Commando for this moment places Matrix in a situation where he lacks control over his fate. His earlier capture involved men who knew who he was, who brought him there for a purpose; his present situation does not. There is the real possibility that this is it; his daughter is certainly dead. And describing the situation with precision won’t help him. He hasn’t drawn the obvious lesson from his own existence.
Arnold’s not much of a reader, and when Cindy frees him with a rocket launcher, he can’t figure out how she did it. He has never had to read a manual. It comes with being powerful. Colonel John Matrix wins because a police van gets flipped over. Or he wins because he’s Arnold Schwarzenegger, and Schwarzenegger gets to do what he wants. These are two ways of saying the same thing, and Commando‘s clear what it thinks about saying anything at all.
How often do you get that lucky? Outside of Arnold, no one has a great time here. There’s a man in this telephone booth when Schwarzenegger flips it over. Throughout, he kills people with the environment around them, dropping or impaling or collapsing buildings. All he needs to do to get what he wants is to look to the natural order of things, which bends to his whims.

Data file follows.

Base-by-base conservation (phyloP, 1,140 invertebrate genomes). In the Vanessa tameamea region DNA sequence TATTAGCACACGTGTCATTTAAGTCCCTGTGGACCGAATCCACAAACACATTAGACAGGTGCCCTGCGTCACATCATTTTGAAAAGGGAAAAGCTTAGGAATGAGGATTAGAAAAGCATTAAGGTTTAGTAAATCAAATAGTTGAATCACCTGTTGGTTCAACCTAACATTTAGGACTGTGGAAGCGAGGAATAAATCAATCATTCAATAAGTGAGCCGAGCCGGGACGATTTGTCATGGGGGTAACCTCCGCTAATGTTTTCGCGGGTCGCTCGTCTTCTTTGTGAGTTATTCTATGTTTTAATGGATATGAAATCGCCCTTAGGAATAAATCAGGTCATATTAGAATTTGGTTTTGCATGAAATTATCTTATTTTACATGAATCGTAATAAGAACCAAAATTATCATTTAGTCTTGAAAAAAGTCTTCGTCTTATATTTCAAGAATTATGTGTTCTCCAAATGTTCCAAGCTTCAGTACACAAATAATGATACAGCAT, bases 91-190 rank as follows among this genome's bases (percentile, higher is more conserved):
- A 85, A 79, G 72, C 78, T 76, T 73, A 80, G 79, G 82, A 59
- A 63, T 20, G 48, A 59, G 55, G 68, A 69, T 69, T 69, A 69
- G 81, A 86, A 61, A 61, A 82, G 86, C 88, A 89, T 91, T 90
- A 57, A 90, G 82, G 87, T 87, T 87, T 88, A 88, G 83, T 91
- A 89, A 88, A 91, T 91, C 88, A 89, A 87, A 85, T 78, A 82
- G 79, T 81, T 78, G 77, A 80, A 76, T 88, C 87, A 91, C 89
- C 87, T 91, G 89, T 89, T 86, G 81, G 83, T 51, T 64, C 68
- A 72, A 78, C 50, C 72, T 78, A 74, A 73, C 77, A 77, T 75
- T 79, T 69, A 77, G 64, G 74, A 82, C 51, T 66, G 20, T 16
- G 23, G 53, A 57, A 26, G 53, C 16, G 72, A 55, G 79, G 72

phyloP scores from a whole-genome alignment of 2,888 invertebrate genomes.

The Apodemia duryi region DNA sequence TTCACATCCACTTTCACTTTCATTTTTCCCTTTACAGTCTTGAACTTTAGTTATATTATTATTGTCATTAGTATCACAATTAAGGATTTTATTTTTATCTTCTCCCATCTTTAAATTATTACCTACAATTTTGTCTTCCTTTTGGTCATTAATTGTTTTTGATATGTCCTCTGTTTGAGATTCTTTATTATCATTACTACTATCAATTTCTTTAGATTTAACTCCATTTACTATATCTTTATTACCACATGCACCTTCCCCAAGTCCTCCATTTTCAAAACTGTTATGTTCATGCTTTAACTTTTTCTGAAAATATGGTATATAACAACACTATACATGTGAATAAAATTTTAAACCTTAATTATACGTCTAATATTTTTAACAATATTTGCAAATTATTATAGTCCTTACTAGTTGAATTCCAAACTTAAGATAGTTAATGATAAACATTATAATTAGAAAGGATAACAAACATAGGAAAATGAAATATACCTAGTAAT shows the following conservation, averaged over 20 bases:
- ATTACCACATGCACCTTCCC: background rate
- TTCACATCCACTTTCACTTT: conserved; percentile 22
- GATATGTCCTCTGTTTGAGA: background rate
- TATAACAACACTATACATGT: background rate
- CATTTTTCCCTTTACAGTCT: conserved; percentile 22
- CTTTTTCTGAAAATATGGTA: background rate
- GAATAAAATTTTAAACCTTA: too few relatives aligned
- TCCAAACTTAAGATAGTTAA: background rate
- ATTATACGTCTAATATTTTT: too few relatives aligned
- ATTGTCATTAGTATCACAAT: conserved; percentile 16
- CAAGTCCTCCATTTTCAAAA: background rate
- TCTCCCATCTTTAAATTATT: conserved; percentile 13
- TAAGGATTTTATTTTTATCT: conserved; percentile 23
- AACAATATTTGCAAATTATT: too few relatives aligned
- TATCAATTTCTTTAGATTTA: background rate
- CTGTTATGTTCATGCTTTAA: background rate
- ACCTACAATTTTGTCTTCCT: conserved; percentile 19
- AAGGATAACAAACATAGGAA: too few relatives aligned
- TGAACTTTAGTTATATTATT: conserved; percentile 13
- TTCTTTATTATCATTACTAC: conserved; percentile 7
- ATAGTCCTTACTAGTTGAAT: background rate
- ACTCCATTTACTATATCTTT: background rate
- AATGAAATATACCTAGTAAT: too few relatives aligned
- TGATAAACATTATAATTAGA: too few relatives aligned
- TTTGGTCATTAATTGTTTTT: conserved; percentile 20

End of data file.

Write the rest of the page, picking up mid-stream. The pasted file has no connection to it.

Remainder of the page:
When Commando labels itself as “macho bullshit,” it flatters us but masks its own belief. Commando can grant a concession in the form of a description about the world because it doesn’t think the judgment has any value. Commando, which consistently makes fun of the villains for talking tough, revels in the indignities of their comeuppance.
What someone says does matter once in Commando, however, in the final confrontation. Bennett has Matrix’s daughter, a gun, and distance. Arnold agrees Bennett has won. He can’t stop Bennett from killing her, whether through force or through an argument that it would be wrong. So he adjusts his approach.